Microsoft Outlook has been part of the Microsoft Office productivity suite since Office 97.
Microsoft Office being the most widely used productivity suite in the business world, Outlook has quickly become the standard business email program. However, Outlook 2003's ease-of-use and flexibility make it an ideal Personal Information Manager choice even outside a business context.
Calling Microsoft Outlook an email program is very reductive: "Personal Information Manager" is probably more accurate. Outlook includes calendaring and scheduling functionality, not to mention a smooth integration with other Microsoft Office applications. Our tutorial will mostly focus on Outlook 2003's functionality as an email client.
|Made By||Microsoft Corporation|
|Price||US $109 (List Price)|
|Software Type||Shareware (What is Shareware?)|
|Product Home Page||Microsoft.com/Outlook|
Microsoft offers two desktop email clients: Outlook 2003 and Outlook Express.
Outlook 2003, part of the Office productivity suite, includes meeting, calendaring and task management functionality. It retails at about US$100, or bundled in Office 2003 editions.
Purely from an email functionality perspective, Outlook 2003 and Outlook Express are very close.
In a business environment, where most people use Microsoft Office, Outlook clearly surpasses Outlook Express with its collaboration tools, (even without a SharePoint or Exchange server).
Outlook Express, on the other hand, is a (more) simple email client that ships free, included with Windows and Internet Explorer.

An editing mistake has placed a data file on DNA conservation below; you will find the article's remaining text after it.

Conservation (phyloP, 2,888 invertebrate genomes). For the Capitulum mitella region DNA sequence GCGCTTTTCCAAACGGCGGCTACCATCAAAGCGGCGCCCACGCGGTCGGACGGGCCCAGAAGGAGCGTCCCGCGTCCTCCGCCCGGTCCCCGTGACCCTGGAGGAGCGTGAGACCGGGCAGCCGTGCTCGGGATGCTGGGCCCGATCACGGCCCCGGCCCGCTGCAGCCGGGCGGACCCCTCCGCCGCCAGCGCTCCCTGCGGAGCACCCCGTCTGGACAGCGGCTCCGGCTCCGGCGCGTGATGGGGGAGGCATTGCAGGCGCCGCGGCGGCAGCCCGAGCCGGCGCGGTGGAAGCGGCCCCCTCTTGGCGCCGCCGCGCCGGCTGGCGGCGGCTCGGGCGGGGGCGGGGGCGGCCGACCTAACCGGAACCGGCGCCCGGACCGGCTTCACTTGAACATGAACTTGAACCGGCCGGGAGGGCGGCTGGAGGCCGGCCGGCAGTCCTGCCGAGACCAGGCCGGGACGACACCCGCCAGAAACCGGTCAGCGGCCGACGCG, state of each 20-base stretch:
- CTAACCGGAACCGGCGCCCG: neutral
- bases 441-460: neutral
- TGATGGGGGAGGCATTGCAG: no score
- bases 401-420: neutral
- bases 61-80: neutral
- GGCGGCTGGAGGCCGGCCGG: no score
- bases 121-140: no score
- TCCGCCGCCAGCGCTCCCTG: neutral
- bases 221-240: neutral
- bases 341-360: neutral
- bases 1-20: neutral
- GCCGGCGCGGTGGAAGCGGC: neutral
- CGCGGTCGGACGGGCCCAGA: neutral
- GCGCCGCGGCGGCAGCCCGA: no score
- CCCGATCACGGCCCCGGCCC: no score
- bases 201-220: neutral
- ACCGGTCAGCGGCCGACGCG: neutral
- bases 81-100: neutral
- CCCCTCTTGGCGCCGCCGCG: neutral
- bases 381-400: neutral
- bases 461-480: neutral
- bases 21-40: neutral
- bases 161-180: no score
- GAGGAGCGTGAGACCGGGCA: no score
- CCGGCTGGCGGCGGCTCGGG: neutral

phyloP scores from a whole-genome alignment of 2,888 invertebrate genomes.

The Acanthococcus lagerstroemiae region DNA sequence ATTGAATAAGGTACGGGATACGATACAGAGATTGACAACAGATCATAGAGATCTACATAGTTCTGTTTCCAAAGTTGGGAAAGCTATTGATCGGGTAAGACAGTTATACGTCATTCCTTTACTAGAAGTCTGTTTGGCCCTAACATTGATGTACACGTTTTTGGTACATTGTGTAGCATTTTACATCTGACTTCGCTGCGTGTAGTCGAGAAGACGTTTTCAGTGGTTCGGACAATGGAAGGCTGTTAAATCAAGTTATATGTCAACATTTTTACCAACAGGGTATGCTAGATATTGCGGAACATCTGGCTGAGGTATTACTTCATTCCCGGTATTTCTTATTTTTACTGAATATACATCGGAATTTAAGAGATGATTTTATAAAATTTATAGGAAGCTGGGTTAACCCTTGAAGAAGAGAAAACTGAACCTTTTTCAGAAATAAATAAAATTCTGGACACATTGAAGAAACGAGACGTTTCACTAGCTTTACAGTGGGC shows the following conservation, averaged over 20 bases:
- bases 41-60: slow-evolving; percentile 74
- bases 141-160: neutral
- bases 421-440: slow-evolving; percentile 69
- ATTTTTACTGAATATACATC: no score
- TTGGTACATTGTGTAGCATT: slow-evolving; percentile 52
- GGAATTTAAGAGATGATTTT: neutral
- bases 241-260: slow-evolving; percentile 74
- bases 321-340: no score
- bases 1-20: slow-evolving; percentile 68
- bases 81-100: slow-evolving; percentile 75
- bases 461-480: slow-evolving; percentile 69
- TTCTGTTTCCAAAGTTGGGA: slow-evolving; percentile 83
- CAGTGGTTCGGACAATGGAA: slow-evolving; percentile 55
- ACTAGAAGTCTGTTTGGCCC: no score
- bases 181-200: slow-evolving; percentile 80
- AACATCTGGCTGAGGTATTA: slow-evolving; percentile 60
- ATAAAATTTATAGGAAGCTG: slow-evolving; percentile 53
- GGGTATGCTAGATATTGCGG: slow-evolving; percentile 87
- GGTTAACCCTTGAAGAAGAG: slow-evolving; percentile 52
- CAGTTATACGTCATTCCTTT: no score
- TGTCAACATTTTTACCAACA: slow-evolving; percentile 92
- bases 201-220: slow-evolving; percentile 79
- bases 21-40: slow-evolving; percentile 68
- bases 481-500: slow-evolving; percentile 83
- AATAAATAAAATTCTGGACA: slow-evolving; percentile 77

While a very decent email program itself, Outlook Express does not offer the array of features Outlook 2003, especially integration with Microsoft Office applications.
As an email client for your personal email accounts and home usage, Outlook Express has more features than most people will ever use.
Microsoft has realized the confusion that came from naming two similar products with the word "Outlook". In the next version of Windows, Windows Vista, a new email client is included with the operating system: Windows Mail. For all practical purposes, Windows Mail is the next version of Outlook Express, re-baptized to avoid confusion.
Microsoft has published on its website a comparative table of features between Outlook 2003 and Outlook Express.
There are quite a few very decent email programs available, many of them free. But Microsoft Outlook is de facto the standard email+calendaring application in the business world.
Mastering Outlook will go a long way in your career advancement, especially with an understaffed or absent IT Department. Regardless of your position, a serious knowledge of Office programs like Word, Excel or PowerPoint will help you. In fact, many employers require a good knowledge of these programs before even considering your application.
By the time you finish reading our Outlook 2003 tutorial, there won't be much left to learn before you can call yourself a "Power User" on Outlook's email functionality. Good luck!